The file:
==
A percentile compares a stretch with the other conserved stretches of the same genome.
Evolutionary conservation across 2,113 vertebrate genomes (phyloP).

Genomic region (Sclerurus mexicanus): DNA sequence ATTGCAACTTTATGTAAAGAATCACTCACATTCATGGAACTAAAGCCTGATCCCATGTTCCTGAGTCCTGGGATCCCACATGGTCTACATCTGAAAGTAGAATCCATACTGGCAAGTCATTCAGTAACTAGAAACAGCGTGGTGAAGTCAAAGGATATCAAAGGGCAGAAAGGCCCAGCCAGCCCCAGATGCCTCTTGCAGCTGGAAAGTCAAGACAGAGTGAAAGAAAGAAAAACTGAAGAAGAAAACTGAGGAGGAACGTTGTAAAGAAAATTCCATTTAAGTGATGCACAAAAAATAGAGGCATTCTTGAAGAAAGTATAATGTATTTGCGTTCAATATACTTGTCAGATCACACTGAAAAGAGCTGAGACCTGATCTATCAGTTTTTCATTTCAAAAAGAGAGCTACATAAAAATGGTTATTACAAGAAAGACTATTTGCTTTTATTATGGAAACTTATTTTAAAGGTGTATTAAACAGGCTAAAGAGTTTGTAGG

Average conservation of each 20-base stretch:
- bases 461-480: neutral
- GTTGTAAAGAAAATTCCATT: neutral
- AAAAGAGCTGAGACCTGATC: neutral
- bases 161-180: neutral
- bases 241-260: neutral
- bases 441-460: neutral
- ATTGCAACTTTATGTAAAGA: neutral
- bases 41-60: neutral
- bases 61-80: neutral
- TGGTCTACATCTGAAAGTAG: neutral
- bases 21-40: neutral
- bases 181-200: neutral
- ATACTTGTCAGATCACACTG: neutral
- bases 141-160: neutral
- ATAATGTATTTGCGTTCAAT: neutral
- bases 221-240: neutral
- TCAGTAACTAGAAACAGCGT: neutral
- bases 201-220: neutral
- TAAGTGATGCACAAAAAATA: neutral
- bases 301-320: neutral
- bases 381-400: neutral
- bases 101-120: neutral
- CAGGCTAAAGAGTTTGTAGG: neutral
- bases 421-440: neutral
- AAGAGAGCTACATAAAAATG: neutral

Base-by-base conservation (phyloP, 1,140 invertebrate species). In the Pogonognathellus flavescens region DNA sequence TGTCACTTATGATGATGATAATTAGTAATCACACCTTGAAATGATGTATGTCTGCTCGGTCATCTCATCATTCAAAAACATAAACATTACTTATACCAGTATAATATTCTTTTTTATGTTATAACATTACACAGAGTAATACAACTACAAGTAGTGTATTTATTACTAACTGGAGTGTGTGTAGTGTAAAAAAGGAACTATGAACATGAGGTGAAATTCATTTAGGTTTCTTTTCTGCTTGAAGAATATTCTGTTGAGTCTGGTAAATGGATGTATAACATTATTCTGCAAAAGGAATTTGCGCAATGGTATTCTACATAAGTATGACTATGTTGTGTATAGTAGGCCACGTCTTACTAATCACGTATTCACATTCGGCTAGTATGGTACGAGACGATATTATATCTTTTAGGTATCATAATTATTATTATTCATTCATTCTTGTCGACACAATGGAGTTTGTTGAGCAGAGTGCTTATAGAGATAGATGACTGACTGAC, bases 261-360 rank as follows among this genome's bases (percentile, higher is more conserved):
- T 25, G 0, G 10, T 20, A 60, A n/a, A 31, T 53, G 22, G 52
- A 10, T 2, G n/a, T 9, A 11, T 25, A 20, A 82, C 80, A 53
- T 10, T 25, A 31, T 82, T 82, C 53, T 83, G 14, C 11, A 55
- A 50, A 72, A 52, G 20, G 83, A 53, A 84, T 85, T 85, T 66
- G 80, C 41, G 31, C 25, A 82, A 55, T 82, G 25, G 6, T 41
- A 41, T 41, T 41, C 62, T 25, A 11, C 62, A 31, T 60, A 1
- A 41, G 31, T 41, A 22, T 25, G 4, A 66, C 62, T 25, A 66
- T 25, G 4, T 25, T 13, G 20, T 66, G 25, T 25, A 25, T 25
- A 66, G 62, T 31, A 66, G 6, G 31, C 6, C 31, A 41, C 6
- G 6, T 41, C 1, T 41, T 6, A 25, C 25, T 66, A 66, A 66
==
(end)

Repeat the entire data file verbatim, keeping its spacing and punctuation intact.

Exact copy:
A percentile compares a stretch with the other conserved stretches of the same genome.
Evolutionary conservation across 2,113 vertebrate genomes (phyloP).

Genomic region (Sclerurus mexicanus): DNA sequence ATTGCAACTTTATGTAAAGAATCACTCACATTCATGGAACTAAAGCCTGATCCCATGTTCCTGAGTCCTGGGATCCCACATGGTCTACATCTGAAAGTAGAATCCATACTGGCAAGTCATTCAGTAACTAGAAACAGCGTGGTGAAGTCAAAGGATATCAAAGGGCAGAAAGGCCCAGCCAGCCCCAGATGCCTCTTGCAGCTGGAAAGTCAAGACAGAGTGAAAGAAAGAAAAACTGAAGAAGAAAACTGAGGAGGAACGTTGTAAAGAAAATTCCATTTAAGTGATGCACAAAAAATAGAGGCATTCTTGAAGAAAGTATAATGTATTTGCGTTCAATATACTTGTCAGATCACACTGAAAAGAGCTGAGACCTGATCTATCAGTTTTTCATTTCAAAAAGAGAGCTACATAAAAATGGTTATTACAAGAAAGACTATTTGCTTTTATTATGGAAACTTATTTTAAAGGTGTATTAAACAGGCTAAAGAGTTTGTAGG

Average conservation of each 20-base stretch:
- bases 461-480: neutral
- GTTGTAAAGAAAATTCCATT: neutral
- AAAAGAGCTGAGACCTGATC: neutral
- bases 161-180: neutral
- bases 241-260: neutral
- bases 441-460: neutral
- ATTGCAACTTTATGTAAAGA: neutral
- bases 41-60: neutral
- bases 61-80: neutral
- TGGTCTACATCTGAAAGTAG: neutral
- bases 21-40: neutral
- bases 181-200: neutral
- ATACTTGTCAGATCACACTG: neutral
- bases 141-160: neutral
- ATAATGTATTTGCGTTCAAT: neutral
- bases 221-240: neutral
- TCAGTAACTAGAAACAGCGT: neutral
- bases 201-220: neutral
- TAAGTGATGCACAAAAAATA: neutral
- bases 301-320: neutral
- bases 381-400: neutral
- bases 101-120: neutral
- CAGGCTAAAGAGTTTGTAGG: neutral
- bases 421-440: neutral
- AAGAGAGCTACATAAAAATG: neutral

Base-by-base conservation (phyloP, 1,140 invertebrate species). In the Pogonognathellus flavescens region DNA sequence TGTCACTTATGATGATGATAATTAGTAATCACACCTTGAAATGATGTATGTCTGCTCGGTCATCTCATCATTCAAAAACATAAACATTACTTATACCAGTATAATATTCTTTTTTATGTTATAACATTACACAGAGTAATACAACTACAAGTAGTGTATTTATTACTAACTGGAGTGTGTGTAGTGTAAAAAAGGAACTATGAACATGAGGTGAAATTCATTTAGGTTTCTTTTCTGCTTGAAGAATATTCTGTTGAGTCTGGTAAATGGATGTATAACATTATTCTGCAAAAGGAATTTGCGCAATGGTATTCTACATAAGTATGACTATGTTGTGTATAGTAGGCCACGTCTTACTAATCACGTATTCACATTCGGCTAGTATGGTACGAGACGATATTATATCTTTTAGGTATCATAATTATTATTATTCATTCATTCTTGTCGACACAATGGAGTTTGTTGAGCAGAGTGCTTATAGAGATAGATGACTGACTGAC, bases 261-360 rank as follows among this genome's bases (percentile, higher is more conserved):
- T 25, G 0, G 10, T 20, A 60, A n/a, A 31, T 53, G 22, G 52
- A 10, T 2, G n/a, T 9, A 11, T 25, A 20, A 82, C 80, A 53
- T 10, T 25, A 31, T 82, T 82, C 53, T 83, G 14, C 11, A 55
- A 50, A 72, A 52, G 20, G 83, A 53, A 84, T 85, T 85, T 66
- G 80, C 41, G 31, C 25, A 82, A 55, T 82, G 25, G 6, T 41
- A 41, T 41, T 41, C 62, T 25, A 11, C 62, A 31, T 60, A 1
- A 41, G 31, T 41, A 22, T 25, G 4, A 66, C 62, T 25, A 66
- T 25, G 4, T 25, T 13, G 20, T 66, G 25, T 25, A 25, T 25
- A 66, G 62, T 31, A 66, G 6, G 31, C 6, C 31, A 41, C 6
- G 6, T 41, C 1, T 41, T 6, A 25, C 25, T 66, A 66, A 66